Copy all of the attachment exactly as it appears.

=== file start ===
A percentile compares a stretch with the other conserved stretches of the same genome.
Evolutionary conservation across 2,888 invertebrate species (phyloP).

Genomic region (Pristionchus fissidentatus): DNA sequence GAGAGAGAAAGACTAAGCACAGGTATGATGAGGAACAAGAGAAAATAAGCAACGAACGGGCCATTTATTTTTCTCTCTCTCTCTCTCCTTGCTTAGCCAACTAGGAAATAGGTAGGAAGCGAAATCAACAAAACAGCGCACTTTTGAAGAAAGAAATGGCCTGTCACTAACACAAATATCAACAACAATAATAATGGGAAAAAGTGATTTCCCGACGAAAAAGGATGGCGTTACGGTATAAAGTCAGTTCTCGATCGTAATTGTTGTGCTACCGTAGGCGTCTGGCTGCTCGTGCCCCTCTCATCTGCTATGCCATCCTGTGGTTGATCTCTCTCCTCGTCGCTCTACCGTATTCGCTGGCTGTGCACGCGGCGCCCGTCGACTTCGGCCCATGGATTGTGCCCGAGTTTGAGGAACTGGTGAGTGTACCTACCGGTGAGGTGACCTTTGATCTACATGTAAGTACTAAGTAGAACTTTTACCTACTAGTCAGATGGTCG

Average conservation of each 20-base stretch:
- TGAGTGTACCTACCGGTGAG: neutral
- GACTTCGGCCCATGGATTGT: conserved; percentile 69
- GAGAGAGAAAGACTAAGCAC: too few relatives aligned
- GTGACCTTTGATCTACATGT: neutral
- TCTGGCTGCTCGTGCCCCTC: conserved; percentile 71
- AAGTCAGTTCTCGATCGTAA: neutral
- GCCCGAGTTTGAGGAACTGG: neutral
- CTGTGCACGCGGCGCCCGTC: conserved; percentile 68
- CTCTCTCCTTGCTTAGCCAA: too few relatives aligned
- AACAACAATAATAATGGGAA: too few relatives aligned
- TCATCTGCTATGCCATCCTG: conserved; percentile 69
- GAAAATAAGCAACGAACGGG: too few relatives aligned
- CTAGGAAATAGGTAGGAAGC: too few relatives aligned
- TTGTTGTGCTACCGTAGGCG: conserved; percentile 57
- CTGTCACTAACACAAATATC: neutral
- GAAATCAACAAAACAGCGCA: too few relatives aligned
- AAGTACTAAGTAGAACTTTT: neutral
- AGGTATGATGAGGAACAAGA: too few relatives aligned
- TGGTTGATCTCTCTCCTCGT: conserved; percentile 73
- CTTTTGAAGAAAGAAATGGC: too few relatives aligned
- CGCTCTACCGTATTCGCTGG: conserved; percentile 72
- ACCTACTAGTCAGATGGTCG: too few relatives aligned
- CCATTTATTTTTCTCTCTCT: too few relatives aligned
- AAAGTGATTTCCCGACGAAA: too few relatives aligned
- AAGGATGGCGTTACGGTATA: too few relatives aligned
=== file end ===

A percentile compares a stretch with the other conserved stretches of the same genome.
Evolutionary conservation across 2,888 invertebrate species (phyloP).

Genomic region (Pristionchus fissidentatus): DNA sequence GAGAGAGAAAGACTAAGCACAGGTATGATGAGGAACAAGAGAAAATAAGCAACGAACGGGCCATTTATTTTTCTCTCTCTCTCTCTCCTTGCTTAGCCAACTAGGAAATAGGTAGGAAGCGAAATCAACAAAACAGCGCACTTTTGAAGAAAGAAATGGCCTGTCACTAACACAAATATCAACAACAATAATAATGGGAAAAAGTGATTTCCCGACGAAAAAGGATGGCGTTACGGTATAAAGTCAGTTCTCGATCGTAATTGTTGTGCTACCGTAGGCGTCTGGCTGCTCGTGCCCCTCTCATCTGCTATGCCATCCTGTGGTTGATCTCTCTCCTCGTCGCTCTACCGTATTCGCTGGCTGTGCACGCGGCGCCCGTCGACTTCGGCCCATGGATTGTGCCCGAGTTTGAGGAACTGGTGAGTGTACCTACCGGTGAGGTGACCTTTGATCTACATGTAAGTACTAAGTAGAACTTTTACCTACTAGTCAGATGGTCG

Average conservation of each 20-base stretch:
- TGAGTGTACCTACCGGTGAG: neutral
- GACTTCGGCCCATGGATTGT: conserved; percentile 69
- GAGAGAGAAAGACTAAGCAC: too few relatives aligned
- GTGACCTTTGATCTACATGT: neutral
- TCTGGCTGCTCGTGCCCCTC: conserved; percentile 71
- AAGTCAGTTCTCGATCGTAA: neutral
- GCCCGAGTTTGAGGAACTGG: neutral
- CTGTGCACGCGGCGCCCGTC: conserved; percentile 68
- CTCTCTCCTTGCTTAGCCAA: too few relatives aligned
- AACAACAATAATAATGGGAA: too few relatives aligned
- TCATCTGCTATGCCATCCTG: conserved; percentile 69
- GAAAATAAGCAACGAACGGG: too few relatives aligned
- CTAGGAAATAGGTAGGAAGC: too few relatives aligned
- TTGTTGTGCTACCGTAGGCG: conserved; percentile 57
- CTGTCACTAACACAAATATC: neutral
- GAAATCAACAAAACAGCGCA: too few relatives aligned
- AAGTACTAAGTAGAACTTTT: neutral
- AGGTATGATGAGGAACAAGA: too few relatives aligned
- TGGTTGATCTCTCTCCTCGT: conserved; percentile 73
- CTTTTGAAGAAAGAAATGGC: too few relatives aligned
- CGCTCTACCGTATTCGCTGG: conserved; percentile 72
- ACCTACTAGTCAGATGGTCG: too few relatives aligned
- CCATTTATTTTTCTCTCTCT: too few relatives aligned
- AAAGTGATTTCCCGACGAAA: too few relatives aligned
- AAGGATGGCGTTACGGTATA: too few relatives aligned